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Gray struggles in As loss
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HOUSTON (AP) — Sonny Gray was less than his usually reliable self, and the struggling Oakland Athletics couldn’t overcome it.

Chris Carter and Colby Rasmus each hit two-run homers, Roberto Hernandez pitched six strong innings, and the Houston Astros beat Oakland 6-4 Tuesday night.

Gray (4-2) allowed three runs with four strikeouts in five innings, marking just the second time in nine starts Gray has allowed three or more runs.

“He threw some pitches today and was battling the zone a little bit for him,” A’s manager Bob Melvin said. “His stuff looked good. At the end of the day what’d he give up, three runs; which is awful for him we expect so much. He had a little issue with some of the balls and strikes.”

Oakland has lost five of its last six games.

Battling the strike zone added to Gray’s troubles as he struggled to find a consistent home for his fastball and left one too many pitches up.

“That’s what they do, they took some really good pitches and it just wasn’t our night,” Gray said.

One of those pitches came against Carter who muscled a two-run homer to left field in the second inning to put Gray and the A’s down 2-0.

“He’s just strong. He hit that ball with one arm and it went a mile,” Gray said. “I look back it wasn’t a bad pitch. It was 3-2 and I was challenging him earlier in the game and he hit it a mile with one arm. I wouldn’t change anything, just challenged him and he’s a strong guy.”

Rasmus launched his homer to right in the eighth to extend the Astros’ advantage to 5-2. Two batters after Rasmus, Jason Castro added a solo home run to right.

Hernandez (2-3) gave up two runs and seven hits with three strikeouts for his first win in four starts. He has gone at least six innings in each of his last seven starts.

Pat Neshek got the final out for his first save.

Houston improved to 26-14 for the best record in the American League and the best start in franchise history through 40 games.

After Josh Reddick’s RBI double in the third sliced Houston’s lead in half, Evan Gattis had an RBI single in the fifth to restore the Astros’ two-run lead.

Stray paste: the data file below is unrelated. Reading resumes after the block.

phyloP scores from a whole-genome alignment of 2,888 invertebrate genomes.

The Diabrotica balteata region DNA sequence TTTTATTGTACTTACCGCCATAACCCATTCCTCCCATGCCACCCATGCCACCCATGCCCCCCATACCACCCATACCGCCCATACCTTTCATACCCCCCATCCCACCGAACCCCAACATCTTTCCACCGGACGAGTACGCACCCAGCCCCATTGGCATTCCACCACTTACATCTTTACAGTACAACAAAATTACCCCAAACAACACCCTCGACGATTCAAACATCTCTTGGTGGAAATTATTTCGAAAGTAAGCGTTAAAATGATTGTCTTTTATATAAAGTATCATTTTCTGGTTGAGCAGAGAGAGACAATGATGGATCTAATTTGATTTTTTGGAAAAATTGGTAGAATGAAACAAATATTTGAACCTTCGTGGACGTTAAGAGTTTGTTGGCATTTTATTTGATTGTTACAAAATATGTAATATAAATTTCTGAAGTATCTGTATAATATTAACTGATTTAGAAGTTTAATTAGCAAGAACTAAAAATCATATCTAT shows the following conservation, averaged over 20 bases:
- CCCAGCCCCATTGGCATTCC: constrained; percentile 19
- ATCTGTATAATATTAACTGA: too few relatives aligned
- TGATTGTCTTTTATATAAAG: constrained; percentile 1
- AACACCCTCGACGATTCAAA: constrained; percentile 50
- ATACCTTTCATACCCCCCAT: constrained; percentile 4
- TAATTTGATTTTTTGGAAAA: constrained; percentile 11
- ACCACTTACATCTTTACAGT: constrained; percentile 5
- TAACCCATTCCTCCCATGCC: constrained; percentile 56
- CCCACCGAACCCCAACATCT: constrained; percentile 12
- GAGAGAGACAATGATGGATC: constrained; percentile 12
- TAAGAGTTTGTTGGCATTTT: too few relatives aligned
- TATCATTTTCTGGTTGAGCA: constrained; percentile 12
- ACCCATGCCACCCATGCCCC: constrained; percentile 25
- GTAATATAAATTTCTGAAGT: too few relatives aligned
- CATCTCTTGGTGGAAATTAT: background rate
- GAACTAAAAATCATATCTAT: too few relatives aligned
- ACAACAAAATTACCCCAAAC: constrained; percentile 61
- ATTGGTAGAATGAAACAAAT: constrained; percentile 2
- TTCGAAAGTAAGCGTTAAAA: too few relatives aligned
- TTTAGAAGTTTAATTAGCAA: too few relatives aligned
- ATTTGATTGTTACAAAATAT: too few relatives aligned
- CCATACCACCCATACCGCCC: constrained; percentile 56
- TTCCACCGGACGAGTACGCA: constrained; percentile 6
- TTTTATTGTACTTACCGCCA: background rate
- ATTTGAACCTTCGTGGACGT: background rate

Max Muncy had a solo home run in the sixth to cut it to 3-2.

Brett Lawrie had three hits, including an RBI single in the ninth to pull the A’s to 6-3. Mark Canha followed by grounding into a double play, scoring Muncy. After Luke Gregerson walked Eric Sogard, Neshek struck out Billy Burns to end it.

Oakland had two chances in the second to get on the board, but had runners thrown out at home both times.

With one out, Lawrie doubled to center, and Muncy headed home. Jonathan Villar’s relay throw to the plate just got Muncy. On the next play, Sam Fuld grounded out to Chris Carter, who tossed the ball to Hernandez to cover first base, but Fuld beat Hernandez to the bag. Lawrie headed home, and Hernandez’s throw to Castro at the plate was just in time to get Lawrie. After a lengthy review, the play stood.

“Both guys thought they were safe,” Melvin said. “Apparently they weren’t on replay. The second one was probably real close.”


Athletics: Drew Pomeranz will return to Oakland on Wednesday to be examined after leaving Monday night’s game in the fifth inning with tightness in his left shoulder. Melvin said they’ll make a decision on his status on Wednesday, but that “since he is going home there’s a chance he could go on the DL.”

 ... RHP Jarrod Parker underwent successful right elbow surgery Tuesday. Parker’s previous revised ulnar collateral ligament did not need repairing and the avulsed medial epicondyle fracture was cleaned up and repaired. ... OF Coco Crisp left the game after the top of the fourth inning with neck tightness.

Astros: Brett Oberholtzer, who is on the disabled list for the second time this season with a blister on his left index finger, threw a bullpen on Tuesday and will throw another one in a few days before possibly leaving for a rehabilitation assignment.


Athletics: RHP Jess Hahn (1-3) starts the finale of the three-game series. Oakland is 1-6 in Hahn’s seven starts.

Astros: LHP Dallas Keuchel (5-0) has won seven consecutive decisions.